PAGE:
How The Mainstream Media Rewards Republicans Like Chuck Hagel For Betraying Conservatives
A lot of conservatives out there are continually scratching their heads and trying to figure out why Republicans like John McCain, Lindsey Graham, and Chuck Hagel love to slam a shiv into the back of other conservatives as often as possible.
Well, it’s because they get fawning press coverage when they do it. Just look at this mash note from Newsweek to Chuck Hagel over his opposition to the surge. There are two different things that can inspire the mainstream press to speak this fondly about a Republican: their death and/or their betrayal of other conservatives.
Here’s how the piece, entitled “Rebel Chuck Hagel: A President in the making?” starts:
Chuck Hagel wears pain on his face. The senior senator from Nebraska earned two Purple Hearts in Vietnam, where a mine blew out his eardrums and delivered a sharp burn up the left side of his head. When he is thinking hard, his brow droops low, weighted and weary; when he smiles, his eyes slip into thin slits. His brother Tom calls this Hagel’s “running gear”–the thick mask of intensity he shows the world.
You’ll never hear them laud the service of a pro-war Republican with military service, like Duncan Hunter, in that same manner. But, let’s dig a little deeper:
…Calling Iraq the country’s most divisive issue since Vietnam, he dared his fellow committee members to take a stand. “I think all 100 senators ought to be on the line on this,” he said. “If you wanted a safe job, go sell shoes.” For a moment, his colleagues were silent and stunned. Later that afternoon, Joe Biden, the committee’s Democratic chairman, complimented him on his performance. “I’ve rarely seen such a powerful connection between the heart and the mind,” Biden said. “That was deep in you.”
If Joe Biden is mooning over you and you’re a Republican, that’s always a bad sign. But oh boy, look at this paragraph if you want to see how head over heels in love Newsweek is with Hagel’s stance on the war:
“Viewed from afar, the stuff inside Hagel looks like the stuff that makes Republican presidential candidates. He is a third-generation party member who grew up idolizing Teddy Roosevelt and Dwight Eisenhower. He says he was the only student in his Roman Catholic high school to support Richard Nixon over John F. Kennedy in the 1960 presidential election–and when he cast his first vote, an absentee ballot from Vietnam, it was for Nixon’s winning ticket in 1968. His conservative credentials are impeccable: according to Congressional Quarterly, he voted with the White House more times in 2006 than any other senator. He is manly, Middle American–and when he talks about military matters, he exudes the cool confidence of a warrior-statesman who knows that war is hell.”
Here’s some more random, gushing praise for Hagel from the article:
“…The tale of Hagel’s reluctant rebellion is the story of a man haunted by wars then and now–and of a party at a crossroads, weighing Hagel’s past transgressions of disloyalty against the simple necessities of survival. Chuck Hagel has a lifetime of lessons in loyalty and war.”
“…Hagel makes no apology for his public candor. “The reason we have a very, very thin layer of confidence in leadership by the American public is because we don’t answer their questions and we don’t play straight,” he says. “So when Senator Hagel gets asked the question on a talk show on Sunday morning, ‘What do you really think about what we’re doing?’ I’ve never pulled my punches.”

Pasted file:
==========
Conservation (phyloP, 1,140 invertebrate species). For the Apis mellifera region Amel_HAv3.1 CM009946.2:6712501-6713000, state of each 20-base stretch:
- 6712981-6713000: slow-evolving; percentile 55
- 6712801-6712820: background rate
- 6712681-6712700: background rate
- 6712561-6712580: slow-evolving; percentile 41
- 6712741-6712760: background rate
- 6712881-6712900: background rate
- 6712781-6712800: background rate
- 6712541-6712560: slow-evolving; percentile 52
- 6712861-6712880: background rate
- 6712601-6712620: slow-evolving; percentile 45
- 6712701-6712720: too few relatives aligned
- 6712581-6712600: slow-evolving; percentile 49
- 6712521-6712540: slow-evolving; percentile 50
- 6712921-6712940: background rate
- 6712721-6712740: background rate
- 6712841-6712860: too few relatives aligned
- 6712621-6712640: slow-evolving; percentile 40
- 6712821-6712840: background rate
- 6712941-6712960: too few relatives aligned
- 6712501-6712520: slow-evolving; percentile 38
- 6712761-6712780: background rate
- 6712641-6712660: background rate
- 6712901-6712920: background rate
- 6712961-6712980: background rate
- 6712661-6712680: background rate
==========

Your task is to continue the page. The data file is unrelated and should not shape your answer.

And the lovestruck close:
“Hagel’s speech at the Foreign Relations Committee last week earned him new fans on the left, some of whom are hoping he’ll run for the White House as an independent–a notion he dismisses as ludicrous. He chafes when it’s suggested he could run as an “antiwar candidate,” and thinks he’s earned the right to define himself. “I’ve always said you’d better listen to the guys who’ve had the experience of having to actually carry the rifle,” he says, “and see the tragedy of war … Down in the mud, having to face the fact his buddy’s brains are next to him because his head’s been shot off.” Hagel speaks these words with sadness. He walks the halls of the Senate with a gray melancholy that makes some who know him wonder if he has the fight in him for a long-shot presidential run. But Hagel is an old soldier who has fought without question before. The wound on his face was born in a flash of fire.”
You know what Hagel is? He’s a guy who voted for the war (and yes, he did vote for the war) because it was popular and then when things started going wrong, he licked his finger, stuck it up in the wind, and decided to go the other way because he thought it would benefit him politically. In that sense, he’s no different than Hillary Clinton, John Edwards, and all the other Democrats and Republican squishes who made the same politically based calculation. Only in Hagel’s case, it’s even less forgivable since he’s been to war, he knew the sort of things that could go wrong, he knew how important it was to stick in there once you commit to it, and he voted for the war anyway.
PS: Also, Chuck Hagel, President? Please. He’ll be lucky if he makes it through 2008 without facing a strong primary challenge for his Senate seat. The only way he could be the Republican nominee for President would be if a meteorite hit one of the Republican debates and took out all the other contenders after it was too late for anyone else to get in the race.